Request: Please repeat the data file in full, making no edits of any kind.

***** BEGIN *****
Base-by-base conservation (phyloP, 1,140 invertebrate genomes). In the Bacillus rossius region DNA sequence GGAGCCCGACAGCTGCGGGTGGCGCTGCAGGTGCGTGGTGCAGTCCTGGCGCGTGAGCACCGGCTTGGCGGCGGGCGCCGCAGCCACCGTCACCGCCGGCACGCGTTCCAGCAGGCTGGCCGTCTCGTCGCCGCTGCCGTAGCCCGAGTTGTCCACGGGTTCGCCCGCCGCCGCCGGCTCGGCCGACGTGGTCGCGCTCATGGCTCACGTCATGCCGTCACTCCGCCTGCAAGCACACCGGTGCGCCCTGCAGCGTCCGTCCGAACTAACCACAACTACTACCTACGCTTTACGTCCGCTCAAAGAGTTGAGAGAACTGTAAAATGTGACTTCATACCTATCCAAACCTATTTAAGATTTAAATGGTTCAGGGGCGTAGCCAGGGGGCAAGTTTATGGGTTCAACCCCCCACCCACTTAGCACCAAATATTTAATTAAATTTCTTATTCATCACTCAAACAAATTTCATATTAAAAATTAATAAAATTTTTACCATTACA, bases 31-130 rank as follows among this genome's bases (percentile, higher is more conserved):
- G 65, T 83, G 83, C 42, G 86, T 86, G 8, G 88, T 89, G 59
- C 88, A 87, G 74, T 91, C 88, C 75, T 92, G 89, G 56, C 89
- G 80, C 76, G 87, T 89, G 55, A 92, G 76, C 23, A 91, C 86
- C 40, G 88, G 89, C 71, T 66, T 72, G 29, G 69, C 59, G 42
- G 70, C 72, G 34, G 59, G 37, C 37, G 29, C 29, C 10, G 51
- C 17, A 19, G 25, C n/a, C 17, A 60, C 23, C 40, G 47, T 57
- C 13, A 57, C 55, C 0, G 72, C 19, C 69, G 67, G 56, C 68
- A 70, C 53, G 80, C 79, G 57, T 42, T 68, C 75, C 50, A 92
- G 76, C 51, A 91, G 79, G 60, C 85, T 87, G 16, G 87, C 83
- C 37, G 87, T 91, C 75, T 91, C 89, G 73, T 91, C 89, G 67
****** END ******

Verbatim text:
Base-by-base conservation (phyloP, 1,140 invertebrate genomes). In the Bacillus rossius region DNA sequence GGAGCCCGACAGCTGCGGGTGGCGCTGCAGGTGCGTGGTGCAGTCCTGGCGCGTGAGCACCGGCTTGGCGGCGGGCGCCGCAGCCACCGTCACCGCCGGCACGCGTTCCAGCAGGCTGGCCGTCTCGTCGCCGCTGCCGTAGCCCGAGTTGTCCACGGGTTCGCCCGCCGCCGCCGGCTCGGCCGACGTGGTCGCGCTCATGGCTCACGTCATGCCGTCACTCCGCCTGCAAGCACACCGGTGCGCCCTGCAGCGTCCGTCCGAACTAACCACAACTACTACCTACGCTTTACGTCCGCTCAAAGAGTTGAGAGAACTGTAAAATGTGACTTCATACCTATCCAAACCTATTTAAGATTTAAATGGTTCAGGGGCGTAGCCAGGGGGCAAGTTTATGGGTTCAACCCCCCACCCACTTAGCACCAAATATTTAATTAAATTTCTTATTCATCACTCAAACAAATTTCATATTAAAAATTAATAAAATTTTTACCATTACA, bases 31-130 rank as follows among this genome's bases (percentile, higher is more conserved):
- G 65, T 83, G 83, C 42, G 86, T 86, G 8, G 88, T 89, G 59
- C 88, A 87, G 74, T 91, C 88, C 75, T 92, G 89, G 56, C 89
- G 80, C 76, G 87, T 89, G 55, A 92, G 76, C 23, A 91, C 86
- C 40, G 88, G 89, C 71, T 66, T 72, G 29, G 69, C 59, G 42
- G 70, C 72, G 34, G 59, G 37, C 37, G 29, C 29, C 10, G 51
- C 17, A 19, G 25, C n/a, C 17, A 60, C 23, C 40, G 47, T 57
- C 13, A 57, C 55, C 0, G 72, C 19, C 69, G 67, G 56, C 68
- A 70, C 53, G 80, C 79, G 57, T 42, T 68, C 75, C 50, A 92
- G 76, C 51, A 91, G 79, G 60, C 85, T 87, G 16, G 87, C 83
- C 37, G 87, T 91, C 75, T 91, C 89, G 73, T 91, C 89, G 67